Posts Tagged ‘rosemary’
What’s better than creamy, cheesy macaroni and cheese? Add rosemary and discover how one little herb can transform this classic comfort food.
Remember when I told you about how Kita and I visited Peabody in Seattle? And the first thing we did was go to Lunchbox Laboratory to stuff our faces with burgers and get boozy milkshakes? Well, we had some killer rosemary mac and cheese with our meal and I’ve been dreaming of it ever since (along with pretty much everything else we ate during our visit). Adding rosemary to mac and cheese may not be the first thing you think of, but tastes like it was meant to be there all along. After much reminiscing of my taste buds, I finally gave in and made a homemade version, adapted from the Brussels sprout mac and cheese that I adored.
The mixture of white cheddar, goat cheese, and Parmesan in addition to the rosemary in this version is a force to be reckoned with. I was also really pleased with how well it reheated. I think the goat cheese helped with preventing the cheese sauce from separating, as it often does with homemade mac and cheese made without the use of processed cheeses.
One year ago: Eggnog Dip
The biggest Thanksgiving problem is always how much oven space and time the turkey hogs. Try this sptachcocked turkey that not only takes up less space but is done in 90 minutes!
Turkey, the Thanksgiving staple. However I actually did try to convince my parents into having smoked ham this year instead but that was meat with instant dismissal. Maybe for Easter. It is true though, all the potatoes, green beans, and stuffing seems better fit for turkey. So a turkey is what I cooked when I hosted Friendsgiving at my friends home, marking only the second time I have ever cooked a Thanksgiving meal and both times in someone else’s kitchen. Thankfully I brought along some trusty OXO tools to make this adventure less stressful than the last time, because cooking in someone else’s kitchen is never as easy as your own.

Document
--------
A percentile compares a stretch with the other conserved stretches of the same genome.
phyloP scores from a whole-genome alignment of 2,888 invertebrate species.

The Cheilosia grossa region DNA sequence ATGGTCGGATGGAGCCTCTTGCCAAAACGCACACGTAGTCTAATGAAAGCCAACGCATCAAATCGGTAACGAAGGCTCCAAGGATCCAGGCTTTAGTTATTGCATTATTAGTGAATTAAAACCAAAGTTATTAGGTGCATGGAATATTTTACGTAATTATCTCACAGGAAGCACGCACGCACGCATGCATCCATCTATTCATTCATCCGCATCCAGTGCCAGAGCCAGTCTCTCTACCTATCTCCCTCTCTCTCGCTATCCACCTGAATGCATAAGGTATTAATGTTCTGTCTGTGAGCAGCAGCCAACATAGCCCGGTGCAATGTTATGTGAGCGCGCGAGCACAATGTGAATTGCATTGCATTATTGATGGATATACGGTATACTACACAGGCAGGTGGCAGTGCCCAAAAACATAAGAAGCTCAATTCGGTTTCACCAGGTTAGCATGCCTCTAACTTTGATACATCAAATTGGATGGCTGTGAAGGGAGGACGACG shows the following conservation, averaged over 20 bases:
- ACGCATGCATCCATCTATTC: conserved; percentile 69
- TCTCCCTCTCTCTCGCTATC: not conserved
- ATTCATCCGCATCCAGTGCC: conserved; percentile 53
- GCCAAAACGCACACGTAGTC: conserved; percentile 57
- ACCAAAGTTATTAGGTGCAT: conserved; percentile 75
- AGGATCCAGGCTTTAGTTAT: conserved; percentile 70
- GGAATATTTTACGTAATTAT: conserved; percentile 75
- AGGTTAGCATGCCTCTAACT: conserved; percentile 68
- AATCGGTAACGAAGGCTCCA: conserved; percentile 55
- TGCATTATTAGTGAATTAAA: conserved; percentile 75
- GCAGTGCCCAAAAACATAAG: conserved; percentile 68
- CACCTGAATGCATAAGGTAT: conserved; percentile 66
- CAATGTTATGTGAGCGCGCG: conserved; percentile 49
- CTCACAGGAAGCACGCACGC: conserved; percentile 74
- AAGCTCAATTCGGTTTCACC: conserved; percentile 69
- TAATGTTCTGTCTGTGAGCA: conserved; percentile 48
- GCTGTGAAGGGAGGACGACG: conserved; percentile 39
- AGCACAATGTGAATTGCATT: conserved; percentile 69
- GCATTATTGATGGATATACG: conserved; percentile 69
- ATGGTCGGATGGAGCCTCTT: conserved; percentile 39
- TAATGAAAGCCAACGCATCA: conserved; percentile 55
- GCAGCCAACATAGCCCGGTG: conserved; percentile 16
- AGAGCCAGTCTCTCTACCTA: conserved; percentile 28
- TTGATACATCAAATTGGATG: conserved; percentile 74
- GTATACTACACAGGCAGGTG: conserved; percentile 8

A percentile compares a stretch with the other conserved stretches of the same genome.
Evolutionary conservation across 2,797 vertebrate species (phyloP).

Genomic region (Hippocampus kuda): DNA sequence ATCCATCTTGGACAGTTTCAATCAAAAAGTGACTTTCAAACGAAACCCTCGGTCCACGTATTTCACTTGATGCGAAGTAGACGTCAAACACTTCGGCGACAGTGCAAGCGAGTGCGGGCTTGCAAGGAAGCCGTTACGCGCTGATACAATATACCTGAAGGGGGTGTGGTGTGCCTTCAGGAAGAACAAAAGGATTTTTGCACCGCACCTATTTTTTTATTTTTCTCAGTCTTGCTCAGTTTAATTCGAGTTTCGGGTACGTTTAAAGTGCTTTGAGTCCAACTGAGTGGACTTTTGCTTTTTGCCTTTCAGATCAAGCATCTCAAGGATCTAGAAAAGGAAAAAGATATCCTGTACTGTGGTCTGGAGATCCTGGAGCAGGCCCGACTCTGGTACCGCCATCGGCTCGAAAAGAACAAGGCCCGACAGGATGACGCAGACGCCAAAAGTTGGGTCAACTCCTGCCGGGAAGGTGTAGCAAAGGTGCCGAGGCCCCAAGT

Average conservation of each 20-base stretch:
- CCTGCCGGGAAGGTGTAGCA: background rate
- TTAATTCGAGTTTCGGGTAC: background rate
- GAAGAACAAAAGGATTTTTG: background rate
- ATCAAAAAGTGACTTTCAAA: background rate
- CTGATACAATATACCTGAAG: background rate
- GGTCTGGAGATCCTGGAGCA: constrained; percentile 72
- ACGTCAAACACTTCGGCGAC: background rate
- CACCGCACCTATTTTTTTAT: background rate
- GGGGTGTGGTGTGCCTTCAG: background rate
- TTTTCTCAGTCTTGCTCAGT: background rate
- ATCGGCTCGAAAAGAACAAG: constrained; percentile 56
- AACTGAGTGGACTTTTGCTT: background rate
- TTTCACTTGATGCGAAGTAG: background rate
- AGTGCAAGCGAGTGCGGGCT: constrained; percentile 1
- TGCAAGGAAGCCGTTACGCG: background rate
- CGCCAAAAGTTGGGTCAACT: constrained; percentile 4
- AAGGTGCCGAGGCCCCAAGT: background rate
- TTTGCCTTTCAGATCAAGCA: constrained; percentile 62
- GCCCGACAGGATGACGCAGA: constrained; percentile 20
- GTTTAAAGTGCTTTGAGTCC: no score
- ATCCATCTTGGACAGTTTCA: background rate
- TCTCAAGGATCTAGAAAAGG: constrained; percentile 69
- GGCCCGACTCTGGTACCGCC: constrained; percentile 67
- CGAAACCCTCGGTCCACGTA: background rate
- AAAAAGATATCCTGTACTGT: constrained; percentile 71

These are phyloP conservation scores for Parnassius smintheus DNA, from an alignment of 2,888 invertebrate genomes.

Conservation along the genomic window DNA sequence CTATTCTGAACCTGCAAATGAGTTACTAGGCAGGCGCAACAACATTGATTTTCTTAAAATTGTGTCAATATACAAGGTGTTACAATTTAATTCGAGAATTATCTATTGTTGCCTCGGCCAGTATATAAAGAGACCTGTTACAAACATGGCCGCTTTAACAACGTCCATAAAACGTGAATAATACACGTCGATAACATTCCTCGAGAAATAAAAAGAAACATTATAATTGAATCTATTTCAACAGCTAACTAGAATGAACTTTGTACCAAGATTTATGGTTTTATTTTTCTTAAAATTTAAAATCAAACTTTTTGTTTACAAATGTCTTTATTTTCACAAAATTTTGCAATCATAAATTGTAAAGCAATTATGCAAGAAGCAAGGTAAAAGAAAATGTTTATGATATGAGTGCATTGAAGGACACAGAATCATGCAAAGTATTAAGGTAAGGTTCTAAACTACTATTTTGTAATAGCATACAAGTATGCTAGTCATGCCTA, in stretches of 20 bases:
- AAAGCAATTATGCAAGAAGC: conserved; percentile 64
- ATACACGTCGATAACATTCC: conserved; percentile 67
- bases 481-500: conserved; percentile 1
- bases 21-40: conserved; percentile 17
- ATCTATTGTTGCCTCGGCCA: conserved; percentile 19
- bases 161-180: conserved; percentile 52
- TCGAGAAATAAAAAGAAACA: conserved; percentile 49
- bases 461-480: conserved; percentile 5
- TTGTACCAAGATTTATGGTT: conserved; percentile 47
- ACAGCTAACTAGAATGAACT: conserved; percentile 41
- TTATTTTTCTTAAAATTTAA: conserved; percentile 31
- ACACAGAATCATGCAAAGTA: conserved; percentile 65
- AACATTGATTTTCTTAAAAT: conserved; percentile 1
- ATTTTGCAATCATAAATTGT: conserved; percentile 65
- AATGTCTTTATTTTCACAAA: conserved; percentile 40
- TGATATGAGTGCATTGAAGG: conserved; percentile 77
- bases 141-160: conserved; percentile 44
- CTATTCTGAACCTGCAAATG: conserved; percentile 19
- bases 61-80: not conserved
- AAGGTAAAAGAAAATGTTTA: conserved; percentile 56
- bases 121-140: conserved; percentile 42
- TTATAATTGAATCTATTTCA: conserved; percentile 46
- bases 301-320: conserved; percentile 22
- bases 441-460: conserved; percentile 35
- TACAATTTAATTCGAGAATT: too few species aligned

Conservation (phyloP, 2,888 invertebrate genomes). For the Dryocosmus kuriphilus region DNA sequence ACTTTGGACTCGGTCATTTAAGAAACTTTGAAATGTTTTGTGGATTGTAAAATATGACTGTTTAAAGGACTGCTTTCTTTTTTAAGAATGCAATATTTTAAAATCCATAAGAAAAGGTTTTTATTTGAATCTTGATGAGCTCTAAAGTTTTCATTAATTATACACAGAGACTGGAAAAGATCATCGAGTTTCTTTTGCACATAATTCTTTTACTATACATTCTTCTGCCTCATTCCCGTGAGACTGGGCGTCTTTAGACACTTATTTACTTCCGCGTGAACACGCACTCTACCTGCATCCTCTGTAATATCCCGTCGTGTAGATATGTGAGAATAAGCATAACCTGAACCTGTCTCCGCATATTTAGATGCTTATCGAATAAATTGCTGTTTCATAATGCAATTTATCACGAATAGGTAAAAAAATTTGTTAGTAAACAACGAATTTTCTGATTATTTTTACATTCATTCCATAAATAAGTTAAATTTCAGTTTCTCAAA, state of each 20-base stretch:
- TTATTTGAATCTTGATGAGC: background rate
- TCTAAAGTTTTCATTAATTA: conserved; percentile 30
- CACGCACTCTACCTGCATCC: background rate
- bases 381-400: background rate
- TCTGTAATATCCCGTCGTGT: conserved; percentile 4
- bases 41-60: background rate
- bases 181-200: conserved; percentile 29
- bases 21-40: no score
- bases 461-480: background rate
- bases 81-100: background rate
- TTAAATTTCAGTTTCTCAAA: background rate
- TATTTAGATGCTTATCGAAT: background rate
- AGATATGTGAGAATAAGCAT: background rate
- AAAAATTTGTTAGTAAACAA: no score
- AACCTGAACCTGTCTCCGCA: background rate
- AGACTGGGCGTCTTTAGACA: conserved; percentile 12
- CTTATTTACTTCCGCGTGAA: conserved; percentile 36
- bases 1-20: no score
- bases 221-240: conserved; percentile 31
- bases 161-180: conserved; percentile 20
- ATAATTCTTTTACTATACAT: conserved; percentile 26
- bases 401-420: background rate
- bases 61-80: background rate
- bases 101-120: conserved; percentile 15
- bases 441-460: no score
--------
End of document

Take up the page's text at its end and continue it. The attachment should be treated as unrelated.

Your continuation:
- Poultry Lifter – This is one heavy duty tool used to lift your turkey unscathed onto the serving platter.
- Twine Dispenser – Although I did not need twine for a spatchcocked turkey this is a really handy tool if you do truss your turkey or use twine in other baking/cooking adventures. Pork loin roulade anyone?
- Angled Baster with Cleaning Brush – Whether you are basting your turkey or sucking up the pan drippings everyone needs a good baster. It even has little feet for resting on the counter.
- 2 Cup Fat Separator – Easily removes fat from pan drippings, comes with it’s own stopper and strainer, had measurement markings, and is heat-resistant.
- Stainless Steel Butter Dish – Pass the butter! And don’t worry about butter fingers with this good grips butter dish.
Hearty chicken, veggie, and whole wheat orzo soup with a refreshing lemon broth seasoned rosemary and parsley. Comforting but not too heavy for the summer.
Homemade soups usually hit their prime during the fall and winter months but who says you cannot enjoy soup during the summer? This lemon broth based chicken and whole wheat orzo soup is comforting yet light enough to enjoy despite the heat outside.
In family news my nephew Luke has been exceptionally good with his new little brother Griffin. He actually requested to hold him one day and has been showing him how to do tummy-time. Sounds like he’s going to be a good big brother! Hopefully I will get an opportunity to venture out there soon and then will shower you all with photos sweeter than any cookie photo you’ve ever seen.
One year ago: Slow Cooker General Tso’s Chicken
I may be cooking for 3 these days but I still find plenty of opportunities to whip up single serving recipes, especially when it comes to more gluttonous things such as peanut butter snickerdoodles. However most of the time I make single serving recipes for breakfast or lunch. I don’t think my parents would enjoy watching me prepare and then eat a single-serving dinner, leaving them to fend for themselves.
While preparing these eggs, my dad commented that he never makes something this fancy for breakfast. I had to laugh because it is actually deceptively fancy. After preparing the shallot and fresh herb topping the hardest part is making sure you don’t bake the eggs for too long. It’s no fun if the yolks arn’t runny! Unless of course runny yolks gross you out, then this breakfast is definitely not for you. As for me? Pass the toast so I can scoop up that golden deliciousness! (And don’t worry, I made my dad some as well.)